Strong Personal Statements, Part 3: Convey Your Qualities Through Achievement

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We’re sharing exceptional personal statements from last year’s applicants to illustrate that a good personal statement can be on a variety of topics, but ultimately, showcases the student’s character, curiosity, and voice. These statements, written by students now enrolled at Emory University, were selected for a multitude of reasons, and we asked our admission staff to share what made each statement stand out.

This is one of a 5-part series on application writing; read Part 1 here, Part 2 here, Part 4 here, and Part 5 here.

Share an essay on any topic of your choice. It can be one you’ve already written, one that responds to a different prompt, or one of your own design.

It was pitch black outside, so dark I could not see further than the fingers on my outstretched arm. I was muddy, sweaty, and mentally and physically drained after what felt like an eternity in a remote Israeli Defense Force (IDF) Training Camp.

A few days earlier, I had embarked on a weeklong IDF basic training program. I was the only girl from my travel group who elected to participate in the same basic training that Israeli high school students are required to attend.

Throughout the training, I endured strenuous exercises in the intense summer heat. I will never forget the voice of my commander yelling “Chakshev! Chakshev!” I had to learn the meaning of the Hebrew commands to avoid punishment.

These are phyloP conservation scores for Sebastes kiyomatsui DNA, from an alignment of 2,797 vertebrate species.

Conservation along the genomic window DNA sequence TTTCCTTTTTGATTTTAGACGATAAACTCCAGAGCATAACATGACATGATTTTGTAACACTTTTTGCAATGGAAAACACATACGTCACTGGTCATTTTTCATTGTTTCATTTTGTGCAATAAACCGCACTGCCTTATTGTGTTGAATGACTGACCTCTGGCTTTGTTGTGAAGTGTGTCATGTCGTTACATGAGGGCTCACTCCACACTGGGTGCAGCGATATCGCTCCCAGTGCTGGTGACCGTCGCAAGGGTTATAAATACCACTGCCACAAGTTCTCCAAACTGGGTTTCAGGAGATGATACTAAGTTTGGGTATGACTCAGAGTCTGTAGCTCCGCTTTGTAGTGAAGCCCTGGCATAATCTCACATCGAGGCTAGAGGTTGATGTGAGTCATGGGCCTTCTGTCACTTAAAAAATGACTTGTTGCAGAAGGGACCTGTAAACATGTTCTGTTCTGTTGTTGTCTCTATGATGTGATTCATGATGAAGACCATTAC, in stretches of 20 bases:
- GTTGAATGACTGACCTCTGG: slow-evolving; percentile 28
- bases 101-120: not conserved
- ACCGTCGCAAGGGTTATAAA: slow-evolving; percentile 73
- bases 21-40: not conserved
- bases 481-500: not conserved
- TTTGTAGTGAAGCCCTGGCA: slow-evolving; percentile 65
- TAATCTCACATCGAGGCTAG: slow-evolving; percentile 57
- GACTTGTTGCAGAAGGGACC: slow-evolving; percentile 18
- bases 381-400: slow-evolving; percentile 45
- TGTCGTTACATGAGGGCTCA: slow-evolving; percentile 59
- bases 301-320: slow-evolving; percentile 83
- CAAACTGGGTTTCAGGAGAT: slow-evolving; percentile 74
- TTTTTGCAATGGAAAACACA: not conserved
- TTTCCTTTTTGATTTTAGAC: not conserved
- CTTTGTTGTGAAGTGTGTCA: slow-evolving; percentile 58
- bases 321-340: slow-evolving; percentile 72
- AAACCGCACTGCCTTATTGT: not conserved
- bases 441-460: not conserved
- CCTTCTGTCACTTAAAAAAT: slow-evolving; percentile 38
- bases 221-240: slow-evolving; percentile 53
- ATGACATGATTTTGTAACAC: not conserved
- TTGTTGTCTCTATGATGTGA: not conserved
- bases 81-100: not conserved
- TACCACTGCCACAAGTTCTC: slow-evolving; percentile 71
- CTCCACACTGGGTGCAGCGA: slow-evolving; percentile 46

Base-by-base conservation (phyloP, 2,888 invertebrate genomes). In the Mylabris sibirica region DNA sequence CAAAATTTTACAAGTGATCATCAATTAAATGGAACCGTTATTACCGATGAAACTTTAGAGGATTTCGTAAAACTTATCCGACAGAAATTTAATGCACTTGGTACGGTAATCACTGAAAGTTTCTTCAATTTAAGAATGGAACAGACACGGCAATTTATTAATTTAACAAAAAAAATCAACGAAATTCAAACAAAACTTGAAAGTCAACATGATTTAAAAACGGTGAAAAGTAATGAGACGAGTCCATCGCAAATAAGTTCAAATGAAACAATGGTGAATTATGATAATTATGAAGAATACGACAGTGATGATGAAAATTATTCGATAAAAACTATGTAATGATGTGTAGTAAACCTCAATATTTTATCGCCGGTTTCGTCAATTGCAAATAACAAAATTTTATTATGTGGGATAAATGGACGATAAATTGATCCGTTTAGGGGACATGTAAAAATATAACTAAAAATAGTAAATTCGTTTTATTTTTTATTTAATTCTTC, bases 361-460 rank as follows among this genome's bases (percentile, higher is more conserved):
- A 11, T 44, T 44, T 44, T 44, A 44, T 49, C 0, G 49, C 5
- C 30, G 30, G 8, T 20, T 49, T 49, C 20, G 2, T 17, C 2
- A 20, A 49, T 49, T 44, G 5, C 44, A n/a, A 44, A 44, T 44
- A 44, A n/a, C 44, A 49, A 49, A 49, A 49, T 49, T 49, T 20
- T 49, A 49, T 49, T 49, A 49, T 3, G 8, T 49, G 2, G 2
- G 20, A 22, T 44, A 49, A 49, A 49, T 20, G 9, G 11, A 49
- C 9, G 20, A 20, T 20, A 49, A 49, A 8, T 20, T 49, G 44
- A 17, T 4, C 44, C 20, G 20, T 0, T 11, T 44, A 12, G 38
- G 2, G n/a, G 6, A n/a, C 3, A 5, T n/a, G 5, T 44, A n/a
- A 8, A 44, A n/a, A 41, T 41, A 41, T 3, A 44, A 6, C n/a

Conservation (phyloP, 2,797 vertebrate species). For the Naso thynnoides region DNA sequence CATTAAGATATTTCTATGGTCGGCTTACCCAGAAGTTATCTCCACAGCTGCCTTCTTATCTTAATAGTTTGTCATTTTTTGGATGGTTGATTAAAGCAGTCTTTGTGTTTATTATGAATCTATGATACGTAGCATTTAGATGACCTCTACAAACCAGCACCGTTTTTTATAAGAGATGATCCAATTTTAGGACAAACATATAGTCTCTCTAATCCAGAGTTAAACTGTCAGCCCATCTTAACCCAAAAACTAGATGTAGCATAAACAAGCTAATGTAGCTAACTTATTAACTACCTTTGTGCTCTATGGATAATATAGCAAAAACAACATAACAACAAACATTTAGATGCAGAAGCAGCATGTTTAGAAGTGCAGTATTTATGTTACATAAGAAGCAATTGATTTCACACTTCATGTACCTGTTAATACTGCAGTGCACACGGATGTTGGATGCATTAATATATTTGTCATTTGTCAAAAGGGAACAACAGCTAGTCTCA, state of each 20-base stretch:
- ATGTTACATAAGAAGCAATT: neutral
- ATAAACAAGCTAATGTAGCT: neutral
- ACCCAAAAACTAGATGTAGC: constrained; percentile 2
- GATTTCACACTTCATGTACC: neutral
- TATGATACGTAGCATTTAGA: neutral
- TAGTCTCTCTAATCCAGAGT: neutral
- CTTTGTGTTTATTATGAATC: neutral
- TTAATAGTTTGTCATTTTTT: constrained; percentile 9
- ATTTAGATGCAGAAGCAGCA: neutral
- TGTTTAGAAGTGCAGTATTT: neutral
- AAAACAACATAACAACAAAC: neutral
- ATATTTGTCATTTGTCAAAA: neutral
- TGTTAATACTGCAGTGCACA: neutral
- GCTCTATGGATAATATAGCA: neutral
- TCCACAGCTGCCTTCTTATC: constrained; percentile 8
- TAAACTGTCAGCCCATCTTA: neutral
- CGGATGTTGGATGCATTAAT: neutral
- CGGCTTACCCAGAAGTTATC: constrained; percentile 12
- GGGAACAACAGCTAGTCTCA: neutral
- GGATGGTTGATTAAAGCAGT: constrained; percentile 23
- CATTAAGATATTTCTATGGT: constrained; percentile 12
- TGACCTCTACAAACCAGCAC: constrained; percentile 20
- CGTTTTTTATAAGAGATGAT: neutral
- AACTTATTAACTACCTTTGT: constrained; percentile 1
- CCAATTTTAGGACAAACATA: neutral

Two days and 75 disciplinary pushups later, I realized that “chakshev” meant to stand at attention. It is the command to stand tall, arms behind your back, heels clicking, and toes pointing out. Now this may not sound difficult, but if any part of my body was not precisely in position, I was sent back to the ground for more push-ups. At the end of each day, I would lay in the hot and humid barracks with an ache in my lower back from failure to perfectly execute “chakshev.”

The language barrier, although a great challenge throughout the experience, proved to be one of the most rewarding aspects. While it flustered me at times, it also encouraged me to push past my comfort zone and learn more Hebrew words so that I could communicate with my peers and commander more successfully.

Towards the end of the program, my “mehfahked” (commander), informed my “chet” (training group), that we would embark on a simulated special operations mission in the wooded hills of Northern Israel.

On the mission, I learned to be resourceful by disguising myself with mud and dirt. I learned to dodge dummy grenades and army crawl through rocks and shrubs. Most importantly, I learned that if this “city girl” put her mind to something, she could successfully complete the task at hand.

I’m not going to hide the fact that this training pushed me to my breaking point. I was exhausted, confused, bruised, and placed in an unfamiliar community. However, the lessons I learned will help me to work collaboratively towards common goals and live comfortably with people from different backgrounds.

I was surprised when I was honored as the best soldier in my “chet” (training group) since I was repeatedly disciplined. I realized, however, that there are many degrees of strength and success. In the IDF program, strength was not only toned arms (which I obviously earned from all of the pushups), but also the deepened mental strength to overcome the discomforts of the wooded hills—the bugs, the mud, and the Middle Eastern heat. Success was overcoming a language barrier and adapting to a new culture to help the team work together towards completion of the mission.